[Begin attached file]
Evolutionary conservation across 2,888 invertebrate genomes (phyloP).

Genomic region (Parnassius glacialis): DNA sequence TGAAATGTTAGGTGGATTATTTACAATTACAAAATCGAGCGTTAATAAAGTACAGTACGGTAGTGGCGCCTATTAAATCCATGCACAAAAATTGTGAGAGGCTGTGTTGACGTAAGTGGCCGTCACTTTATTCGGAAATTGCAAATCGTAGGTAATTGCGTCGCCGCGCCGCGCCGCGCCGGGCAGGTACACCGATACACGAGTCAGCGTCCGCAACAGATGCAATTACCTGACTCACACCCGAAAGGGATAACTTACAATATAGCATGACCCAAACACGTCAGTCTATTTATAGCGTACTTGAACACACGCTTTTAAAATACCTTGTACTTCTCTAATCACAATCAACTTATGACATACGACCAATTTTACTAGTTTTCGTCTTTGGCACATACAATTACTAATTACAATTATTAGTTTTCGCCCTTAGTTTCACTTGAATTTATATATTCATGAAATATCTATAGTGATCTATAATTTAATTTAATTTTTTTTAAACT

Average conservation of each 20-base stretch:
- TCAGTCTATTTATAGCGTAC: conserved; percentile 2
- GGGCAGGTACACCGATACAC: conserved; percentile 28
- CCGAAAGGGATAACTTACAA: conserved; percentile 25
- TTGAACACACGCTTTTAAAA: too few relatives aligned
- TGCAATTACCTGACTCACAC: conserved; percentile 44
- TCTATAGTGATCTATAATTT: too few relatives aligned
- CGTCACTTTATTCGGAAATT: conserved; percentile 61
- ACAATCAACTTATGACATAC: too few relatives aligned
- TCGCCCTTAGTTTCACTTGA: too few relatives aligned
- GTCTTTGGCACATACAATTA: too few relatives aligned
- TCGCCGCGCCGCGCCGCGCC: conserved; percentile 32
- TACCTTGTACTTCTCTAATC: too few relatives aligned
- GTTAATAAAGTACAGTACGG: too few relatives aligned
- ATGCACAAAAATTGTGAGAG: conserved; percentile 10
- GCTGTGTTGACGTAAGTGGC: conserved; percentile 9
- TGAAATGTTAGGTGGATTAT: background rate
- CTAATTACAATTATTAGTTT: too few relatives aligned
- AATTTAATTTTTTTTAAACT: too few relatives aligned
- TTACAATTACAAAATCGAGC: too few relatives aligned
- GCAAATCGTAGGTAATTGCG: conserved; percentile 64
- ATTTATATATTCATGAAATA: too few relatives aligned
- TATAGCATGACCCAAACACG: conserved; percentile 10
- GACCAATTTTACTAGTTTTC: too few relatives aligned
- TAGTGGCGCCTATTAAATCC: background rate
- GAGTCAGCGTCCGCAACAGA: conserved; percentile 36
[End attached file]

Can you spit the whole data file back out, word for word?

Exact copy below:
Evolutionary conservation across 2,888 invertebrate genomes (phyloP).

Genomic region (Parnassius glacialis): DNA sequence TGAAATGTTAGGTGGATTATTTACAATTACAAAATCGAGCGTTAATAAAGTACAGTACGGTAGTGGCGCCTATTAAATCCATGCACAAAAATTGTGAGAGGCTGTGTTGACGTAAGTGGCCGTCACTTTATTCGGAAATTGCAAATCGTAGGTAATTGCGTCGCCGCGCCGCGCCGCGCCGGGCAGGTACACCGATACACGAGTCAGCGTCCGCAACAGATGCAATTACCTGACTCACACCCGAAAGGGATAACTTACAATATAGCATGACCCAAACACGTCAGTCTATTTATAGCGTACTTGAACACACGCTTTTAAAATACCTTGTACTTCTCTAATCACAATCAACTTATGACATACGACCAATTTTACTAGTTTTCGTCTTTGGCACATACAATTACTAATTACAATTATTAGTTTTCGCCCTTAGTTTCACTTGAATTTATATATTCATGAAATATCTATAGTGATCTATAATTTAATTTAATTTTTTTTAAACT

Average conservation of each 20-base stretch:
- TCAGTCTATTTATAGCGTAC: conserved; percentile 2
- GGGCAGGTACACCGATACAC: conserved; percentile 28
- CCGAAAGGGATAACTTACAA: conserved; percentile 25
- TTGAACACACGCTTTTAAAA: too few relatives aligned
- TGCAATTACCTGACTCACAC: conserved; percentile 44
- TCTATAGTGATCTATAATTT: too few relatives aligned
- CGTCACTTTATTCGGAAATT: conserved; percentile 61
- ACAATCAACTTATGACATAC: too few relatives aligned
- TCGCCCTTAGTTTCACTTGA: too few relatives aligned
- GTCTTTGGCACATACAATTA: too few relatives aligned
- TCGCCGCGCCGCGCCGCGCC: conserved; percentile 32
- TACCTTGTACTTCTCTAATC: too few relatives aligned
- GTTAATAAAGTACAGTACGG: too few relatives aligned
- ATGCACAAAAATTGTGAGAG: conserved; percentile 10
- GCTGTGTTGACGTAAGTGGC: conserved; percentile 9
- TGAAATGTTAGGTGGATTAT: background rate
- CTAATTACAATTATTAGTTT: too few relatives aligned
- AATTTAATTTTTTTTAAACT: too few relatives aligned
- TTACAATTACAAAATCGAGC: too few relatives aligned
- GCAAATCGTAGGTAATTGCG: conserved; percentile 64
- ATTTATATATTCATGAAATA: too few relatives aligned
- TATAGCATGACCCAAACACG: conserved; percentile 10
- GACCAATTTTACTAGTTTTC: too few relatives aligned
- TAGTGGCGCCTATTAAATCC: background rate
- GAGTCAGCGTCCGCAACAGA: conserved; percentile 36